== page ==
One day I needed a fondue pot. A fondue pot is not something one wants to buy. I have lived over 18,000 days now, and ... Read More
After reading the manuscript for Dr. Critchlore’s School for Minions, the cover was the first piece of art I was asked to take on—and this was my very first book cover. So I quickly went to work designing a title/logo and a theme for the cover involving a stone arch and several character cameos on the bottom corners. I then came up with three different center-image options and presented them to the team at Abrams.
The first was what I referred to as “Brace Yourselves.” It was slightly ambiguous, with two of the story’s main characters, Runt and Pismo, leading an army of hapless zombie minions in what appears to be a stand off with an unforeseen foe. This was not a scene from the story, but was intended to give a sense of urgency and unseen danger. My cameos for the bottom corners turned out to be Dr. Critchlore himself and his secretary, Miss Merrybench.
The second option was taken directly from a scene involving a mysterious figure in peril, with our main character, Runt, coming to the rescue on the back of a dragon.
The third, which I referred to as the “Hero Pose,” depicted three of the main characters, Syke the tree nymph, Runt the werewolf, and Pismo the new kid in school, each in a heroic stance atop a mountain of ogres and giants with the school castle in the background. Again, not a scene in the story, but giving a sense of small kids conquering large obstacles. By this stage, I had also learned that my depictions of Critchlore and Merrybench were not in line with the vision of the author, so I redesigned them to fit the new direction I had been given. Merrybench was now younger and more athletic, with Critchlore beginning to mirror a young ’30s Vincent Price and those great, creepy Willem Defoe Prada suit ads from a few years ago (google it).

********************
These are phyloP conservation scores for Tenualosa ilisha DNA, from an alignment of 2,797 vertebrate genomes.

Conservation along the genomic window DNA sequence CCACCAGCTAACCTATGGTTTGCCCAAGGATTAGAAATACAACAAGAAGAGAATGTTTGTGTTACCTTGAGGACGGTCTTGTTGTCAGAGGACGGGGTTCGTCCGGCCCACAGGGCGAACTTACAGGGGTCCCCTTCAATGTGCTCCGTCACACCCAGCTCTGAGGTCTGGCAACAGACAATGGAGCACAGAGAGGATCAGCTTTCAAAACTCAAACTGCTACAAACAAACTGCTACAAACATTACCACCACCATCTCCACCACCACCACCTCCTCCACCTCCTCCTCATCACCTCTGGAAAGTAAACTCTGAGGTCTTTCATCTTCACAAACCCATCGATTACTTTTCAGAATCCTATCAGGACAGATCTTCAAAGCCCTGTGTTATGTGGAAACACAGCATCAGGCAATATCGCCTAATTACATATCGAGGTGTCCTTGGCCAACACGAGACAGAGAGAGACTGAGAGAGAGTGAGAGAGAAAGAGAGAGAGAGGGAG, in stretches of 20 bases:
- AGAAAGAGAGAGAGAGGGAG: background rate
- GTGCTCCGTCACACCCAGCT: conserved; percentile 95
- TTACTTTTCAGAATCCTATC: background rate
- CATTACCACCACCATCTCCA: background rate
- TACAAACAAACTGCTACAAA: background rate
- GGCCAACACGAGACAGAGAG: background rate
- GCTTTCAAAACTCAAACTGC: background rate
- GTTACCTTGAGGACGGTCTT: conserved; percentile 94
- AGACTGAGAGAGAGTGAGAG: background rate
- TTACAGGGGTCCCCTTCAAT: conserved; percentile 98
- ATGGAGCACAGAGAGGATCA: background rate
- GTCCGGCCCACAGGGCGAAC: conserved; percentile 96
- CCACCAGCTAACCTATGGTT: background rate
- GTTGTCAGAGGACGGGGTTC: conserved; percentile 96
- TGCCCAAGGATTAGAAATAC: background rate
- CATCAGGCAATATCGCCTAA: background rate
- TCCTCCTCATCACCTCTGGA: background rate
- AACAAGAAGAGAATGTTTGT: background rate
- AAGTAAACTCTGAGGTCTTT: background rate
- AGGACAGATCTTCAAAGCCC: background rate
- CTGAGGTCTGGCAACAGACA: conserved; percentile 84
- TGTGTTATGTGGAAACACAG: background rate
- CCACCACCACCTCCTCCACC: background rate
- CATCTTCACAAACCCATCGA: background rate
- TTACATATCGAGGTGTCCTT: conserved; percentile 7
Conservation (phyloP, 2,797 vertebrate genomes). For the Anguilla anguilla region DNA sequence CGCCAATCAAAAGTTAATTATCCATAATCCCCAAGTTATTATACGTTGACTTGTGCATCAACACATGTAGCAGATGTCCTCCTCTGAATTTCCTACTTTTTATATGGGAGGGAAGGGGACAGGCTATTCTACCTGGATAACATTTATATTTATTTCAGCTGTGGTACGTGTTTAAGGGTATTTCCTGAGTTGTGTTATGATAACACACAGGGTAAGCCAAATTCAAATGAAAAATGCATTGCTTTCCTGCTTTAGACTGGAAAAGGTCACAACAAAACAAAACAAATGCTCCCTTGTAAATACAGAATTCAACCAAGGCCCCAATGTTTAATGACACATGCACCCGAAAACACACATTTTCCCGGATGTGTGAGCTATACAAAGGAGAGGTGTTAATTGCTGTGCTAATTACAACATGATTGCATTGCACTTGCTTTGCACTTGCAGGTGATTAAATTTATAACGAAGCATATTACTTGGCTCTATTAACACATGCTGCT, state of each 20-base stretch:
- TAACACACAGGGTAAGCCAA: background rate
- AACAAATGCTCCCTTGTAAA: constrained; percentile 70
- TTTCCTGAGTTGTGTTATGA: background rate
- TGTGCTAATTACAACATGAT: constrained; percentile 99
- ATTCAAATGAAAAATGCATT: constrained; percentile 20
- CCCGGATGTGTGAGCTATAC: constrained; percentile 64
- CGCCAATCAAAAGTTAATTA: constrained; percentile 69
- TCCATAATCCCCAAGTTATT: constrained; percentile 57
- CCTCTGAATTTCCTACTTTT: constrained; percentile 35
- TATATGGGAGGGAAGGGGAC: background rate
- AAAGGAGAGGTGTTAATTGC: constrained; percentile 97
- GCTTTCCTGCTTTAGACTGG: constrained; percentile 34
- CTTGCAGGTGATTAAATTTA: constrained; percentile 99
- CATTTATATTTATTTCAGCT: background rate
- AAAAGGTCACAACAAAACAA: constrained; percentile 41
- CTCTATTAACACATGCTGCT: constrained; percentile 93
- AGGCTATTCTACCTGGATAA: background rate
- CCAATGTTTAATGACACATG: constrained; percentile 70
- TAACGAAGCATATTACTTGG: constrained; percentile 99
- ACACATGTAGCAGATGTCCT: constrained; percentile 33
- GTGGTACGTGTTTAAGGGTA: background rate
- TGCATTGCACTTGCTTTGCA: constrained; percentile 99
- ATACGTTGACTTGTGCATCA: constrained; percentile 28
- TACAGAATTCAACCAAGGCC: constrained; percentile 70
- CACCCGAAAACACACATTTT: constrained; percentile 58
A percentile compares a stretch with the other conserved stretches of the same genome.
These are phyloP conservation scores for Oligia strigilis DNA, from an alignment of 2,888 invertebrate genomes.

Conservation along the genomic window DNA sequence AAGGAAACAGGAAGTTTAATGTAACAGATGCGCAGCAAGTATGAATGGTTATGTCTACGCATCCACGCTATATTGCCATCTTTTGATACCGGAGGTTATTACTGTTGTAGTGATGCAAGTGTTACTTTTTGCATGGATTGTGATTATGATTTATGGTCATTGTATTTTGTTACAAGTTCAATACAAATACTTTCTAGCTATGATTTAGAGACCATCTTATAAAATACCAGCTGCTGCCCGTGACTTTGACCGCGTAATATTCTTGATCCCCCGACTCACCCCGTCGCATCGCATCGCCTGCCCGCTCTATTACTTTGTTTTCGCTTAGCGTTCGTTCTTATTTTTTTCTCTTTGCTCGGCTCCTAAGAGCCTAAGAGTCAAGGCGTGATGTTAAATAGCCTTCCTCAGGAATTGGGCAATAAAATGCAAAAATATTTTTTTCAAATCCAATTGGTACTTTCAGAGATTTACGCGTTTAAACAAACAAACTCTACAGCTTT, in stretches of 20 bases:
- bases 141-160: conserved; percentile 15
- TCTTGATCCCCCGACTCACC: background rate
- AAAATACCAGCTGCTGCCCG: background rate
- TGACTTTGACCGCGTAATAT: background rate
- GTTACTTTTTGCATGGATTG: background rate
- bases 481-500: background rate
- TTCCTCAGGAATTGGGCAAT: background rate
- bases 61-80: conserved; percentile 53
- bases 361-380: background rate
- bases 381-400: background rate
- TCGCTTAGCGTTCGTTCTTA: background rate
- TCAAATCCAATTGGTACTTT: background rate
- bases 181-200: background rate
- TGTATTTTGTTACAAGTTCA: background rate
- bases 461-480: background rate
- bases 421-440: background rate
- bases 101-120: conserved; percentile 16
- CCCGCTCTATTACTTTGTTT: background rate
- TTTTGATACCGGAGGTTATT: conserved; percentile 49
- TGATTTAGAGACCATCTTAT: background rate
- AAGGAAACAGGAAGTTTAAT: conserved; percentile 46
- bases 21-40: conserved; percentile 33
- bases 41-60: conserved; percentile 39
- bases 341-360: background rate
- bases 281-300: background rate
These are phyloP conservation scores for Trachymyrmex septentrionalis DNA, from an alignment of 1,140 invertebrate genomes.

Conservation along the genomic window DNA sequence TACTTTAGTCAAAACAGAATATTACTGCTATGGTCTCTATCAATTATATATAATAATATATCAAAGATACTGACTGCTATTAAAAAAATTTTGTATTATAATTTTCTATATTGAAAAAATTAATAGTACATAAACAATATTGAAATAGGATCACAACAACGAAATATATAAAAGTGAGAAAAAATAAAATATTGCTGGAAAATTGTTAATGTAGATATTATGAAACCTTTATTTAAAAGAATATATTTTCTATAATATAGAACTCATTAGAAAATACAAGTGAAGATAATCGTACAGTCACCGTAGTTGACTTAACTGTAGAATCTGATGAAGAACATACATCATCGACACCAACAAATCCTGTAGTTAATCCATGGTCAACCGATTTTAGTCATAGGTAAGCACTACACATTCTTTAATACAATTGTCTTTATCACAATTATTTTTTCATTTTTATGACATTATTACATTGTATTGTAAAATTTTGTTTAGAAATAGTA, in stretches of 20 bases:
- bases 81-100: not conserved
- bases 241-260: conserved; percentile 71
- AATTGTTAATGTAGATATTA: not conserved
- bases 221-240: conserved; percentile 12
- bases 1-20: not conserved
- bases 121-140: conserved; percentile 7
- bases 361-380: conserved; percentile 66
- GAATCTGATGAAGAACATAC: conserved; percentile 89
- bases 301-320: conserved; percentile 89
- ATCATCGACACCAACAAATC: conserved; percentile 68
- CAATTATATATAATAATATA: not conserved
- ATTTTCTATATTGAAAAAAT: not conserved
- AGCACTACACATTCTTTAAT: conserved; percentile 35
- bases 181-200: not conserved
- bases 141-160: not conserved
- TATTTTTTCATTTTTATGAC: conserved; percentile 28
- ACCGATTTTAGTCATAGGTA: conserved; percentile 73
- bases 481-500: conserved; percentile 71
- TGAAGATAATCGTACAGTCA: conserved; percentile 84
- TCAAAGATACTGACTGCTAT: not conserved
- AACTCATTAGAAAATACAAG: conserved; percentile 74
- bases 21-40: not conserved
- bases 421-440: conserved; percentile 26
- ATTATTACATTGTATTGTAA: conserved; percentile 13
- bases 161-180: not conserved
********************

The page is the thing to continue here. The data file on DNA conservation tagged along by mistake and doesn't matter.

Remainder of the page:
Abrams had their Spring ’15 book launch meeting and presented my three options. They unanimously chose the “Hero Pose.” I really liked the dangerous rescue shot with the dragon but knew that the Hero Pose had a great “series lead-in” feel. It gave an overarching mood to the first book without leaving potential readers in the dark about what was going in the story.
The final cover was painted traditionally in an unscientific mix of Golden Fluid Acrylics and Holbein Acryla-guache. I tend to use either interchangeably whenever, and wherever, depending on desired fluidity or opacity. I painted each component of the cover on two-ply smooth bristol board. The center image was painted first at around 11 x 17. The stone arch was painted on a separate sheet, about the same size. Both character cameos were painted on separate sheets, as was the hand painted title/logo. My dad spent almost 40 years as a hand, gold leaf letterer on fire trucks, so I was proud to be able to hand letter the title in his honor.
I scanned in and trimmed out each component in Photoshop and composed the layers together. Here is the final I submitted as an uncompressed Photoshop file.
Later, I painted up a couple of imps that could be dropped onto the back cover. My AD and designer at Abrams did the rest of the magic, as well as having the final cover printed onto metallic paper, which looks amazing!
It’s been quite a thrill walking into the various Barnes & Noble stores around my city and finding my art on the shelf.